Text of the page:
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Sunday, October 10, 2010

Breast Cancer Awareness Month

In our world of rush rush rush rush, have it all, have it now, we forget our one of most valuable asset. Our health. So many times the people we count on as partners and caretakers don't give themselves the time to be taken care of.

I don't know the exact demographic for the readers of this blog. Five out of the seven people who have signed on as followers are women so logic would say that the bulk of the people who see this will be women also. I find though that I must pass on a message to any of the men out there.

Do you want to show the women in your life how much they mean to you? Take care of them. Be concerned with their well being. That'll probably get you more points than taking the garbage out on time.

Did you know it's Breast Cancer Awareness Month?

Though I can only go through some statistics and warnings it's an important enough issue for the tired and grumpy Night Guy to repeat them.

Breast cancer is the most common form of cancer among women. According to the National Breast Cancer Awareness Month website, http://nbcam.org/, there are several risk factors. I have lifted some information directly from their site. A lot of us may already know most of this stuff but please pass it on. The more people who are aware, the better chances of a life being saved.

The highest risk factor for breast cancer is being female; the disease is about 100 times more common among women.

The risk of breast cancer increases as a woman grows older. The risk is especially high for women age 60 and older. Breast cancer is uncommon in women younger than age 35, although it does occur. There is some evidence to suggest young African American women are at greater risk for breast cancer than young Caucasian women.

Women who have had breast cancer and women with a history of breast disease (not cancer, but a condition that may predispose them to cancer) may develop it again.

The risk of developing breast cancer increases for a woman whose mother, sister, daughter, or two or more close relatives have had the disease. It is important to know how old they were at the time they were diagnosed.

The next 5 risk factors all involve estrogen, a hormone that naturally occurs in men and women. However, at the time menstruation begins, women start to produce larger amounts of estrogen and will continue to do so until they reach menopause. Estrogen appears to play a key role in breast cancer. Although estrogen doesn't actually cause breast cancer, it may stimulate the growth of cancer cells. Estrogen-related risk factors are:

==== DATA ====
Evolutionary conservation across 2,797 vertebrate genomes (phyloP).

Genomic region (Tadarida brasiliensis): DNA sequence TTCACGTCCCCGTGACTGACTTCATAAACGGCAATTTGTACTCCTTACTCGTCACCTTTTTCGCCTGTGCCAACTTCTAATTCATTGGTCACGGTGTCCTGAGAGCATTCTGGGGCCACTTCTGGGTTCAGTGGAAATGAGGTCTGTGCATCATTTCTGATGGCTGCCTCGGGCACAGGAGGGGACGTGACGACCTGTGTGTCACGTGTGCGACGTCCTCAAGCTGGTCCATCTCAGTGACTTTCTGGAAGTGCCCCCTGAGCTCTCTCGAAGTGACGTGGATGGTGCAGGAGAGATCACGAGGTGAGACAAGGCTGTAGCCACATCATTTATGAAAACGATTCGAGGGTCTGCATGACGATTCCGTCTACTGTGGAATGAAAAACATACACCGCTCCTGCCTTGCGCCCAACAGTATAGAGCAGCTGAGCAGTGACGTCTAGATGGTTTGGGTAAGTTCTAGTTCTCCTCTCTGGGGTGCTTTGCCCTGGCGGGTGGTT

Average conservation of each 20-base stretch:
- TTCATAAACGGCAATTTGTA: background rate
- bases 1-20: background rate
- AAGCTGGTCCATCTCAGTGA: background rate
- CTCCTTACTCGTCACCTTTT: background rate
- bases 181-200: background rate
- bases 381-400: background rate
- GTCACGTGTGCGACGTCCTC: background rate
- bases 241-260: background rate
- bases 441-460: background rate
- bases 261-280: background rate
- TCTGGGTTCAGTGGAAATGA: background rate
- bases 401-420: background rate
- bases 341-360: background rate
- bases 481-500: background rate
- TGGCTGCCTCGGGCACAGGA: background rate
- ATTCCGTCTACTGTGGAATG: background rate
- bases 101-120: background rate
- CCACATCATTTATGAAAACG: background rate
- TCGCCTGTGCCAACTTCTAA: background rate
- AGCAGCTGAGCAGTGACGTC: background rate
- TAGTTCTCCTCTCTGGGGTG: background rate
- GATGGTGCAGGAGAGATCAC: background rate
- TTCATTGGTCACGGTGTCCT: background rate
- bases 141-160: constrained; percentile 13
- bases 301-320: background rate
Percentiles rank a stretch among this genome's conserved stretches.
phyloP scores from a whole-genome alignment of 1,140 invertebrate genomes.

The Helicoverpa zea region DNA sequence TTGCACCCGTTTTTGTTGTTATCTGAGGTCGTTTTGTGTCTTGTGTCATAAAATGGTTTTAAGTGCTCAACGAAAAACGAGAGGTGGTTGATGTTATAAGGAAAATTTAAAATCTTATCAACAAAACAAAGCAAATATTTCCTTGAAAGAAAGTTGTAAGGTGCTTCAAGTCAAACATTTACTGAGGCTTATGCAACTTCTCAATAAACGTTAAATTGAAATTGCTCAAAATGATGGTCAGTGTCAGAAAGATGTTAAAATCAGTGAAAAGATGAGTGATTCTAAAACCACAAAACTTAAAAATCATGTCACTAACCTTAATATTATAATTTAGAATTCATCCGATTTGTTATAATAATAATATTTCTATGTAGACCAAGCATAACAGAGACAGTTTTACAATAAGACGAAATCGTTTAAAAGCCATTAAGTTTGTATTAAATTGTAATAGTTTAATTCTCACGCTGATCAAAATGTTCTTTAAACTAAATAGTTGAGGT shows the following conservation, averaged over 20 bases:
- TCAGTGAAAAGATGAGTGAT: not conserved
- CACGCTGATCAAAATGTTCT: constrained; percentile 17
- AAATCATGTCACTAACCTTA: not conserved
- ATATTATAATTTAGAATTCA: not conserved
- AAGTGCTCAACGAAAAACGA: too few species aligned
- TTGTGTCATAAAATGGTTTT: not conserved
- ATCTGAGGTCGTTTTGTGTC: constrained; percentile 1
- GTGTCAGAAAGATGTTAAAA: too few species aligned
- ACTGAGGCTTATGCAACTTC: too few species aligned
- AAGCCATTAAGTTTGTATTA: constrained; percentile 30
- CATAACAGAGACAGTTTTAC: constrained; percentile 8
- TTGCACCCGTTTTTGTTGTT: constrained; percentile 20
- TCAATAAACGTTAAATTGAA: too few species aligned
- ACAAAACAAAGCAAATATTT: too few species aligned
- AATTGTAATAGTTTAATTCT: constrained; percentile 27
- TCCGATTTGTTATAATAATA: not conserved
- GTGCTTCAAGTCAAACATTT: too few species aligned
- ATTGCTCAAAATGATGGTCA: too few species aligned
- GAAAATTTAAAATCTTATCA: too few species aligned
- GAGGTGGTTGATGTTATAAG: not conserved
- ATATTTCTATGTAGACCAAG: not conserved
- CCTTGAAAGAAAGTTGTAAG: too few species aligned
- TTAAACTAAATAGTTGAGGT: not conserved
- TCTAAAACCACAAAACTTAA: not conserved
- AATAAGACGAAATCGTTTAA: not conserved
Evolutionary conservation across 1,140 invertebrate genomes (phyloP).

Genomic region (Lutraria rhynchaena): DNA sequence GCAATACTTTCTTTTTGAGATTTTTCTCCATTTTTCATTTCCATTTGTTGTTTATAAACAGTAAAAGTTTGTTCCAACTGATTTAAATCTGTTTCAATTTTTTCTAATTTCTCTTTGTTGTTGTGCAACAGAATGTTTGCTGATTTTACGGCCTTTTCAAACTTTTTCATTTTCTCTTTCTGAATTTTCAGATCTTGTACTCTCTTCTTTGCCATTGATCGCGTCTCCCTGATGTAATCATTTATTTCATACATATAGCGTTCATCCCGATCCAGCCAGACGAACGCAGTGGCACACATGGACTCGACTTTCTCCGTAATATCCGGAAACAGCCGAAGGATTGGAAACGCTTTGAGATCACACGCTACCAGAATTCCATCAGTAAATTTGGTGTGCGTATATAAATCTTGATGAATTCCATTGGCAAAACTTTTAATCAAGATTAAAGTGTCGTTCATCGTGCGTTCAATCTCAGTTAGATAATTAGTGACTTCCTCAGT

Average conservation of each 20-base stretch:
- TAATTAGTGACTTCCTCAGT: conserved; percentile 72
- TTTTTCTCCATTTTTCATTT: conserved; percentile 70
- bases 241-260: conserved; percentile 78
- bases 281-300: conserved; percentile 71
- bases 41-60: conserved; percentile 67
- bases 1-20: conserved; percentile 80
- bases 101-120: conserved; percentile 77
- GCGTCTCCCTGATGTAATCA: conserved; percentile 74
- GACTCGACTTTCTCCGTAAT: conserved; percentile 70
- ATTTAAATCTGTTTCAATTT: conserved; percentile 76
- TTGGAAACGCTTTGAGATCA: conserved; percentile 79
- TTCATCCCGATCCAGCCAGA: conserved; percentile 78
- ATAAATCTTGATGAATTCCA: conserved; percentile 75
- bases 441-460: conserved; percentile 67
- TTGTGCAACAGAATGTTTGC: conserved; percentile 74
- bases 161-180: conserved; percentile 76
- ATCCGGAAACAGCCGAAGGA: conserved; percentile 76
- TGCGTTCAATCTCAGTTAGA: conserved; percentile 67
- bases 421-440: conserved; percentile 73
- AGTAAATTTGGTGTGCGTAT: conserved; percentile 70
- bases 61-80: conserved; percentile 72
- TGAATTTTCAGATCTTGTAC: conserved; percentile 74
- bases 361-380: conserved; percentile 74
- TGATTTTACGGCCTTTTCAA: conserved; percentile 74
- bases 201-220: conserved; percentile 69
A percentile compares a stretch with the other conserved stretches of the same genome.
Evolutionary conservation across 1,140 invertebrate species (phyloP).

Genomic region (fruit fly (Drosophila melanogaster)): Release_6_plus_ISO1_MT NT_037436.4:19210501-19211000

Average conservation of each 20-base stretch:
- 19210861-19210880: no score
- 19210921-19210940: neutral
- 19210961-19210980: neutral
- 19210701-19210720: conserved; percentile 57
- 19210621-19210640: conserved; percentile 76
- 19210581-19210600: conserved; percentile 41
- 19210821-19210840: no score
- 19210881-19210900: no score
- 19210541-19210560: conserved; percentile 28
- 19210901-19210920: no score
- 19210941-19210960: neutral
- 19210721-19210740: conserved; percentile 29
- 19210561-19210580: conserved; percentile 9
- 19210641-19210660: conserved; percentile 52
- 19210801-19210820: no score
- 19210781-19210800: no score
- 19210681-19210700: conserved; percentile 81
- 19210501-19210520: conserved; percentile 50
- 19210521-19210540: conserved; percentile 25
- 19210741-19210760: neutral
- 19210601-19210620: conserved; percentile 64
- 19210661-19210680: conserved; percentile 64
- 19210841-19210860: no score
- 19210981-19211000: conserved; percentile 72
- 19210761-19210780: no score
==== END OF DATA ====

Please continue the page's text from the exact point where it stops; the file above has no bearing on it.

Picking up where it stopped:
Having an early menarche (first period or menstrual bleeding). Women who begin menstruating before age 12 are at increased risk of developing breast cancer. The more menstrual cycles a woman has over her lifetime, the more likely she is to get the disease.

Having a first pregnancy after age 25 or 35. Although early pregnancies may help lower the chances of getting breast cancer, particularly before the age of 25, these same hormonal changes after age 35 may contribute to the incidence of breast cancer.

Having no children. Women who experience continuous menstrual cycles until menopause are at a higher than average risk.

Use of Hormone Replacement Therapy (HRT). Based on the Women's Health Initiative Study (2002), women do appear to have an increased risk of breast cancer while they are on HRT and a short time thereafter, compared to those who have never used postmenopausal HRT. This is based on a study of 16,000 healthy postmenopausal women aged 50 to 79 who were taking either estrogen plus progestin as HRT or a placebo (an inactive pill).

Use of Oral Contraceptives (OCs) and Breast Cancer. Current or former use of OCs among women ages 35 to 64 did not significantly increase the risk of breast cancer. The findings were similar for Caucasian and African-American women. Data also show that former OC use does not increase the risk of breast cancer later in life.

Early detection is the most important step to fighting cancer. Men please help take care of the women in your lives. Be aware of the risk factors and help them take care of themselves. Ladies, think of yourselves first some times. Take care of yourselves some times. Please, please, please do a self exam or get a mammogram.

Peace

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